A cataclysmic event might lead to a decrease in lending, while banks would be expected to help with recovery. This study investigates which effect dominates. In particular, our paper explores how typhoons affect the lending activities of Chinese banks. It relies on the exposure of more than 161,000 bank branches held by 327 Chinese banks over the period from 2004 to 2019. Our difference-in-difference estimates reveal that, on average, typhoons trigger a decrease in lending that accounts for 2.8 percent of total bank assets. This decline comes from commercial banks. On the contrary, rural banks act as shock absorbers. This may be the consequence of long-term lending relationships and banks’ better knowledge of local economic and physical risks. The absence of rural banks is even found to be detrimental to local post-typhoon growth. Last, government ownership and external political pressure mitigate the relative decline in lending by typhoon-hit commercial banks.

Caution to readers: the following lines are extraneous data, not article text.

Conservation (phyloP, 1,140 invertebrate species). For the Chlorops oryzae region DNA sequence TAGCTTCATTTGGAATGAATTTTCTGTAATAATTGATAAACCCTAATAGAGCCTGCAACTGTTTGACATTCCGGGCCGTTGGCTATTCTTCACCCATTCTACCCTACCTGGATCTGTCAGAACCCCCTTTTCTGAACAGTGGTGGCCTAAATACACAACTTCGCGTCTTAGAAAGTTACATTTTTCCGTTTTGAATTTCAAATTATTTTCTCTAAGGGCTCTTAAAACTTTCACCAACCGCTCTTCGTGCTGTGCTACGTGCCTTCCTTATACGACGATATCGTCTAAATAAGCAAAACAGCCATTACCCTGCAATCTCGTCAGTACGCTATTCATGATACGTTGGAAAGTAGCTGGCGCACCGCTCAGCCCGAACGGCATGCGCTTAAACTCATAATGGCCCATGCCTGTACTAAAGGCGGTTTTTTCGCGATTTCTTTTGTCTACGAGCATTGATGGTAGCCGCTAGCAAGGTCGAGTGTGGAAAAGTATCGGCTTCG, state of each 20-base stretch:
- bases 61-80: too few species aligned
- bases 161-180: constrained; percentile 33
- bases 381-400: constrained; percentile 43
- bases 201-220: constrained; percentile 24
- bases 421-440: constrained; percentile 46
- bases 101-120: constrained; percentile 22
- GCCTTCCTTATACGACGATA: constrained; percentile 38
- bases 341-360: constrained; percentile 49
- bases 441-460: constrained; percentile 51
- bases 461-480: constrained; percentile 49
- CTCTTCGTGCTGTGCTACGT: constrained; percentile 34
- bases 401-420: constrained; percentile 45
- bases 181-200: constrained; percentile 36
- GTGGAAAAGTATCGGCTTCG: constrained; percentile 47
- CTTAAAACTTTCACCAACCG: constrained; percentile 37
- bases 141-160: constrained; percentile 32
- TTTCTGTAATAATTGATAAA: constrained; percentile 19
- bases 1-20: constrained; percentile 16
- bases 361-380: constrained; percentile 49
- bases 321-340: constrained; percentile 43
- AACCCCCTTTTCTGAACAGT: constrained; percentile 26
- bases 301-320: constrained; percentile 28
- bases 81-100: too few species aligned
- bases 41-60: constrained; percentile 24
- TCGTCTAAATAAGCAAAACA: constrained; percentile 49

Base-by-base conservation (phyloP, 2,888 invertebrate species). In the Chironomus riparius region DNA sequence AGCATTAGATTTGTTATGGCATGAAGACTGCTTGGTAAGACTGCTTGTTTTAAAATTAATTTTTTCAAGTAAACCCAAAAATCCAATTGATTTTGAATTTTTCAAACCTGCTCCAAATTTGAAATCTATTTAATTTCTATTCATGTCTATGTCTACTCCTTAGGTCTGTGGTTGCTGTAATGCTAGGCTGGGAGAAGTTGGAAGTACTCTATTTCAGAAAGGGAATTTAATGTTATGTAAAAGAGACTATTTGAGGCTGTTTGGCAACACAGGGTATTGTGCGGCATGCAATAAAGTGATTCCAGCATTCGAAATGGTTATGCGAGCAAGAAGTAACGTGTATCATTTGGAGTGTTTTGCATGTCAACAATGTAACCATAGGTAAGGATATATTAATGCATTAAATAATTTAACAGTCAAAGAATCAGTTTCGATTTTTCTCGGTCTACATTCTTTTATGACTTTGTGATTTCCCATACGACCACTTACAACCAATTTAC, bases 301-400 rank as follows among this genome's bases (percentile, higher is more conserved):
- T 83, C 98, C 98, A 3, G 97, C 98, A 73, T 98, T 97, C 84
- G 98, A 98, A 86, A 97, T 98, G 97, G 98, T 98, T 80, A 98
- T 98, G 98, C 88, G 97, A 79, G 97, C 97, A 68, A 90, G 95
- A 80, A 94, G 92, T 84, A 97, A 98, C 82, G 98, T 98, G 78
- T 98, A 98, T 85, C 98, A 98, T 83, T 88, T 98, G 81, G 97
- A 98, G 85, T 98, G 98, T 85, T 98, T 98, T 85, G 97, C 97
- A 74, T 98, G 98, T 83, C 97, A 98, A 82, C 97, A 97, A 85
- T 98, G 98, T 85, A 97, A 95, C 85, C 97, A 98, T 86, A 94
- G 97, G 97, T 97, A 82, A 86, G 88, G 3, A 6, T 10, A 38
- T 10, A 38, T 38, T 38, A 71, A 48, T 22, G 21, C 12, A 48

|Pauline; Gregory; Camelia, Avril; Levieuge; Turcu
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